Enhanced Penalty Pursuant to R.C. 2929.71(A)
In State v. Murphy (1990), 49 Ohio St.3d 206, 209, 551 N.E.2d 932, the brandishing of a gun and an express threat to shoot and kill the victim if he did not give the defendant all the money was deemed sufficient to permit the jury to infer that the object used in the robbery was an operable firearm, since the offender had represented, by virtue of the threat, that the object used was an operable firearm, capable of expelling a projectile with lethal consequences. Id. at 207.
In Murphy, the defendant was charged with holding up the clerk at a United Dairy Farmers' store.
The clerk and a customer testified the defendant brandished a one- or two-shot silver or chrome Derringer and told the clerk to give him the money or he would kill him.
Justice Resnick wrote as follows in upholding Murphy's conviction:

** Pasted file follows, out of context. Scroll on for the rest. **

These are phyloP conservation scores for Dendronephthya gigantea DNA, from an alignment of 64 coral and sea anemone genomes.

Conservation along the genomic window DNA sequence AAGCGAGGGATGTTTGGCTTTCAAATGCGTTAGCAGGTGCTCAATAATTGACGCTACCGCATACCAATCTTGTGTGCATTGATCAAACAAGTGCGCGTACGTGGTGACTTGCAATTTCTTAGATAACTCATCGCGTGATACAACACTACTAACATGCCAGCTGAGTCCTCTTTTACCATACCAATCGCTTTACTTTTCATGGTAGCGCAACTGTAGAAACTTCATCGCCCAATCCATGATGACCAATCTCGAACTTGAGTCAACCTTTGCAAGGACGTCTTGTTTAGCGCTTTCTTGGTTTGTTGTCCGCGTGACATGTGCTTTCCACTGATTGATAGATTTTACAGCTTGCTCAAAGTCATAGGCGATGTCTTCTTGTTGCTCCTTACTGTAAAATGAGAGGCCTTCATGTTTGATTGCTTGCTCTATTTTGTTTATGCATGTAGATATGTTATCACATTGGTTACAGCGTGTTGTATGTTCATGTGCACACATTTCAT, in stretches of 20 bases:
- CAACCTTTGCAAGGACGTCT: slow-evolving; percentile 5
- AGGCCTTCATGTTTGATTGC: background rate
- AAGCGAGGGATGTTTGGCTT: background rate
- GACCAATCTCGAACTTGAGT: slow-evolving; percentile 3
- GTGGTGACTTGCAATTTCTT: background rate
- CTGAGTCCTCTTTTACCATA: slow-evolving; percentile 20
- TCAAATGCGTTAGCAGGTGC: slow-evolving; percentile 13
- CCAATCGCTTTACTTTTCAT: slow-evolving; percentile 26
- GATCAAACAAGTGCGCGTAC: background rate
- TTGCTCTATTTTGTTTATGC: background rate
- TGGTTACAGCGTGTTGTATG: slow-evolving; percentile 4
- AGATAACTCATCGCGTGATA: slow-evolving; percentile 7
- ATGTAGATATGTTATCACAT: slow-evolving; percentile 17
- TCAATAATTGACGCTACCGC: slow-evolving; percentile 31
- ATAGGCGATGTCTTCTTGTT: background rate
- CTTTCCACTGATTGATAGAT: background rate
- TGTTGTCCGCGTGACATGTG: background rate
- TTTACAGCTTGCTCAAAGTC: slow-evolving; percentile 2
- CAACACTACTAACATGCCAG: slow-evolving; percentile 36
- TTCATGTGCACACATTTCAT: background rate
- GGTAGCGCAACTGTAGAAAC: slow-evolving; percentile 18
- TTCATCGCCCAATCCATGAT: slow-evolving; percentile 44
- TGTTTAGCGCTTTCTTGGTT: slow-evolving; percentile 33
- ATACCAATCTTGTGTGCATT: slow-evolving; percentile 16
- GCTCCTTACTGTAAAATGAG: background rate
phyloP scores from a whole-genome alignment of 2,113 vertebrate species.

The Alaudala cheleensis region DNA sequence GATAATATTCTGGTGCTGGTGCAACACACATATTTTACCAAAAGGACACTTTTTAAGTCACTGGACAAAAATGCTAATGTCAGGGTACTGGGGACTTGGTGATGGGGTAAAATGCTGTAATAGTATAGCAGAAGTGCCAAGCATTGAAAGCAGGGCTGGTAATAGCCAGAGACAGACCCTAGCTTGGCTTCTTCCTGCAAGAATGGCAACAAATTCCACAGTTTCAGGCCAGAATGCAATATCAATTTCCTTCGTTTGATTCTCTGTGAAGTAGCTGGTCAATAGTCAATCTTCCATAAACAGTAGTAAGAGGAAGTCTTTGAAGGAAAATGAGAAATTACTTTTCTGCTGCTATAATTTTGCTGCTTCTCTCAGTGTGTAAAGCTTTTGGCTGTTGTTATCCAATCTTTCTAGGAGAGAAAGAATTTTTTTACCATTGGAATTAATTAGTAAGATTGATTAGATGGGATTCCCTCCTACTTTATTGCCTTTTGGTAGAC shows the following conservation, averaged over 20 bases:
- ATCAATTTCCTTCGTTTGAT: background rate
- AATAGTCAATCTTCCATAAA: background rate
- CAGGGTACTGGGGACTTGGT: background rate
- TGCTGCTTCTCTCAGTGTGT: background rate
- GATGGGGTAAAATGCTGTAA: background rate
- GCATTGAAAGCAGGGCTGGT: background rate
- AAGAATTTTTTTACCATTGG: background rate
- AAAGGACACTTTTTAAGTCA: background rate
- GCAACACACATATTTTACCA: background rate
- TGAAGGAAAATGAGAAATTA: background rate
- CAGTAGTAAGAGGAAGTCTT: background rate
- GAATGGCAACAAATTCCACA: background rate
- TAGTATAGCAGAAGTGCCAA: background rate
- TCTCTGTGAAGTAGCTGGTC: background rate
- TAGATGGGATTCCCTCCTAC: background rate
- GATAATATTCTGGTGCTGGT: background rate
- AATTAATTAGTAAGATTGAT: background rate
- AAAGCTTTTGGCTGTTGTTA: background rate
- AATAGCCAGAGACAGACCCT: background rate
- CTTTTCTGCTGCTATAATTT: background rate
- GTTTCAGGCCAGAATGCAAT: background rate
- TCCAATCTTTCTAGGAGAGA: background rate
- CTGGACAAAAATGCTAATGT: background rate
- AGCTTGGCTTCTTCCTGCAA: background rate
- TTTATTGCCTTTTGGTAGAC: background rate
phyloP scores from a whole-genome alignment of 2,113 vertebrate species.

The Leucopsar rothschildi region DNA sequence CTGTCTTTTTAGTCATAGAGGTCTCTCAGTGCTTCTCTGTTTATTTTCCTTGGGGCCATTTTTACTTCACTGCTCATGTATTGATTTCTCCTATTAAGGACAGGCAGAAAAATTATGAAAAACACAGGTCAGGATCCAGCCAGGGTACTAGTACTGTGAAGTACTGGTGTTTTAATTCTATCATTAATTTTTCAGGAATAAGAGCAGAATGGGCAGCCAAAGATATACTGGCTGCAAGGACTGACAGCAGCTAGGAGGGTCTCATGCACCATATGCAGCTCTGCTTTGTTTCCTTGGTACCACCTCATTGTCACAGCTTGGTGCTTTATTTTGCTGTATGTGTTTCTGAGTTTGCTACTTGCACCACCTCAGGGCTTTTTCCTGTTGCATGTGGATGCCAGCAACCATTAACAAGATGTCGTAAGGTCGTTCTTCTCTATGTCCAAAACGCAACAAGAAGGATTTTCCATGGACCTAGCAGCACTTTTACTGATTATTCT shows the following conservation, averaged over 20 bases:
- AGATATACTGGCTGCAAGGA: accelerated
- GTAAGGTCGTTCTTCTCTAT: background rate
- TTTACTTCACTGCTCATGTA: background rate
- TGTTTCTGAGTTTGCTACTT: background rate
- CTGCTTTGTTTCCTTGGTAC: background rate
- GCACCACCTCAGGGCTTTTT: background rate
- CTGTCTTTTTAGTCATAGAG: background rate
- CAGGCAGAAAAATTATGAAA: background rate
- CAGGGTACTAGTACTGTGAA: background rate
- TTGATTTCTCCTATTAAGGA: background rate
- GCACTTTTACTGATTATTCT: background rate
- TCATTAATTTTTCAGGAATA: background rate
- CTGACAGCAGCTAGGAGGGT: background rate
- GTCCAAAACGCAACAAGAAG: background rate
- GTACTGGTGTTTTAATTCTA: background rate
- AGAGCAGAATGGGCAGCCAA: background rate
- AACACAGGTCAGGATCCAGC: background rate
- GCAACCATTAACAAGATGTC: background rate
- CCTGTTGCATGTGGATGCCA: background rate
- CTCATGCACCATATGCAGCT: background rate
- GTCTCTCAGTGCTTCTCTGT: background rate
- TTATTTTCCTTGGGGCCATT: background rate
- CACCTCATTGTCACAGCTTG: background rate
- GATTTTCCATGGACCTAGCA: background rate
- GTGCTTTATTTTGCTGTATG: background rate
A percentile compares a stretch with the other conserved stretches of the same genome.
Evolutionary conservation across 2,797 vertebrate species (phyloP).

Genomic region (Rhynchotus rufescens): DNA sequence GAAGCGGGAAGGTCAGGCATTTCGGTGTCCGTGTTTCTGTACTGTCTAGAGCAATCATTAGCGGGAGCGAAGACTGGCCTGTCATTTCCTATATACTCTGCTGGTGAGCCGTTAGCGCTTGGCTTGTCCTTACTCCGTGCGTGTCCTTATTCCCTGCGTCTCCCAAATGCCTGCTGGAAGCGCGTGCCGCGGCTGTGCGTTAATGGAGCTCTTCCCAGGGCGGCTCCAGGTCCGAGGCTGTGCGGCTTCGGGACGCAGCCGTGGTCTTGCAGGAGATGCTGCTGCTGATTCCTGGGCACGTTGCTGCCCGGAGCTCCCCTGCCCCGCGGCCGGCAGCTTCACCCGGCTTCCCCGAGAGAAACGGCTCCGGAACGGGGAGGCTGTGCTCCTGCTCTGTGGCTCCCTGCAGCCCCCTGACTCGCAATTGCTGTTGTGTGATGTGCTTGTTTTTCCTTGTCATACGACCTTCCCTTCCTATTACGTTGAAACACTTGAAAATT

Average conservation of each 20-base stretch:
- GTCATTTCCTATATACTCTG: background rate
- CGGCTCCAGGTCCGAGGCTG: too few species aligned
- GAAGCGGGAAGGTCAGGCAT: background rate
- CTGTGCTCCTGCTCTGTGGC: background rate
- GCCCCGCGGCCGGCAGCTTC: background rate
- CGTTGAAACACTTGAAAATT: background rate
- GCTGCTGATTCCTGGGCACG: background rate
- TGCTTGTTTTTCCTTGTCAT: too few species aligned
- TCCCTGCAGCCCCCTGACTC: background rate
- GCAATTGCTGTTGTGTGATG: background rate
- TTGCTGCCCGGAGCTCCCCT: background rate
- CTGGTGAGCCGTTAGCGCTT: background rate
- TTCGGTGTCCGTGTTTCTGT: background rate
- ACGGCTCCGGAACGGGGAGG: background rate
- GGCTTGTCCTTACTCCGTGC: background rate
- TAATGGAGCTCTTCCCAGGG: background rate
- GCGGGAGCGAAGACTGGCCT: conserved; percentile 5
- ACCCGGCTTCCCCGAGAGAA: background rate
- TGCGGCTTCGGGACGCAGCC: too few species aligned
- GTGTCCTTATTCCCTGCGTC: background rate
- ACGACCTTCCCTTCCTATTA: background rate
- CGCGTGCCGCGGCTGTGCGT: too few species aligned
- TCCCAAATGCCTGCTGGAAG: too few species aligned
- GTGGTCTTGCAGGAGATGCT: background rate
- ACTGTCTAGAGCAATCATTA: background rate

"From the totality of the circumstances (i.e., the gun being wrapped in a shirt, a description of the instrument from eyewitnesses, and the statement by appellant that he would kill the clerk if he did not give him the money), the evidence is sufficient to establish proof beyond a reasonable doubt that the appellant in this case possessed a 'firearm' as defined in R.C. 2923.11(B).
The Court held that before a defendant can receive an enhanced penalty pursuant to R.C. 2929.71(A), the state must present evidence beyond a reasonable doubt that the firearm was operable, or could readily have been rendered operable, at the time of the offense.
However, such proof can be established beyond a reasonable doubt by the testimony of lay witnesses who were in a position to observe the instrument and the circumstances surrounding the crime.
To rule otherwise would destroy the intent of the General Assembly to impose an additional term of three years' actual imprisonment on those persons who use a firearm to carry out their criminal objective." Id. at 208-09.